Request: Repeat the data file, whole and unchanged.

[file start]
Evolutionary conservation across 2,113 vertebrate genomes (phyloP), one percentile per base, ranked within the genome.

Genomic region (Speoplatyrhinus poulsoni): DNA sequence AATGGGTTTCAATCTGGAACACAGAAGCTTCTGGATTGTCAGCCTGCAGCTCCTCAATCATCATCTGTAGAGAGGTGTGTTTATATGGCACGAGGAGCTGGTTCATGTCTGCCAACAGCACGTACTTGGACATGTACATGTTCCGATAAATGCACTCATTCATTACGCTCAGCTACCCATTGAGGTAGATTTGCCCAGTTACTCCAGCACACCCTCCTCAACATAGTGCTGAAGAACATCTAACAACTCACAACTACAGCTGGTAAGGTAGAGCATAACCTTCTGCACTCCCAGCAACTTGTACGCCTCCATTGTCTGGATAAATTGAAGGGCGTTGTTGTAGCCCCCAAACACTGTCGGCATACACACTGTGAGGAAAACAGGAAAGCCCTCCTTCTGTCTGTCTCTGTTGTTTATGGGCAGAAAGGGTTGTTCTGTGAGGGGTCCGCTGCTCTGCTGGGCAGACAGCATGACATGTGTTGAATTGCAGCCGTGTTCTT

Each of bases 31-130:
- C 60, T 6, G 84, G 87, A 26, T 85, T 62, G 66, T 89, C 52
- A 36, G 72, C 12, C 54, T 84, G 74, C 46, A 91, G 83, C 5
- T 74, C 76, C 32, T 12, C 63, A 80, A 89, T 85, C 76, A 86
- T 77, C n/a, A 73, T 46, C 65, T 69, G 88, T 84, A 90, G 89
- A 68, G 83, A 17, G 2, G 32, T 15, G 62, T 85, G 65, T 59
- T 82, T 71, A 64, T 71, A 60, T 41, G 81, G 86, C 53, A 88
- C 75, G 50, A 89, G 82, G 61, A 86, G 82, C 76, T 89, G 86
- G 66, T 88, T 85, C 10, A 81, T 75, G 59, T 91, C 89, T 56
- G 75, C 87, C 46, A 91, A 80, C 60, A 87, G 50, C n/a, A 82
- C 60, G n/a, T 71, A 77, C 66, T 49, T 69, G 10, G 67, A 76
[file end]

Evolutionary conservation across 2,113 vertebrate genomes (phyloP), one percentile per base, ranked within the genome.

Genomic region (Speoplatyrhinus poulsoni): DNA sequence AATGGGTTTCAATCTGGAACACAGAAGCTTCTGGATTGTCAGCCTGCAGCTCCTCAATCATCATCTGTAGAGAGGTGTGTTTATATGGCACGAGGAGCTGGTTCATGTCTGCCAACAGCACGTACTTGGACATGTACATGTTCCGATAAATGCACTCATTCATTACGCTCAGCTACCCATTGAGGTAGATTTGCCCAGTTACTCCAGCACACCCTCCTCAACATAGTGCTGAAGAACATCTAACAACTCACAACTACAGCTGGTAAGGTAGAGCATAACCTTCTGCACTCCCAGCAACTTGTACGCCTCCATTGTCTGGATAAATTGAAGGGCGTTGTTGTAGCCCCCAAACACTGTCGGCATACACACTGTGAGGAAAACAGGAAAGCCCTCCTTCTGTCTGTCTCTGTTGTTTATGGGCAGAAAGGGTTGTTCTGTGAGGGGTCCGCTGCTCTGCTGGGCAGACAGCATGACATGTGTTGAATTGCAGCCGTGTTCTT

Each of bases 31-130:
- C 60, T 6, G 84, G 87, A 26, T 85, T 62, G 66, T 89, C 52
- A 36, G 72, C 12, C 54, T 84, G 74, C 46, A 91, G 83, C 5
- T 74, C 76, C 32, T 12, C 63, A 80, A 89, T 85, C 76, A 86
- T 77, C n/a, A 73, T 46, C 65, T 69, G 88, T 84, A 90, G 89
- A 68, G 83, A 17, G 2, G 32, T 15, G 62, T 85, G 65, T 59
- T 82, T 71, A 64, T 71, A 60, T 41, G 81, G 86, C 53, A 88
- C 75, G 50, A 89, G 82, G 61, A 86, G 82, C 76, T 89, G 86
- G 66, T 88, T 85, C 10, A 81, T 75, G 59, T 91, C 89, T 56
- G 75, C 87, C 46, A 91, A 80, C 60, A 87, G 50, C n/a, A 82
- C 60, G n/a, T 71, A 77, C 66, T 49, T 69, G 10, G 67, A 76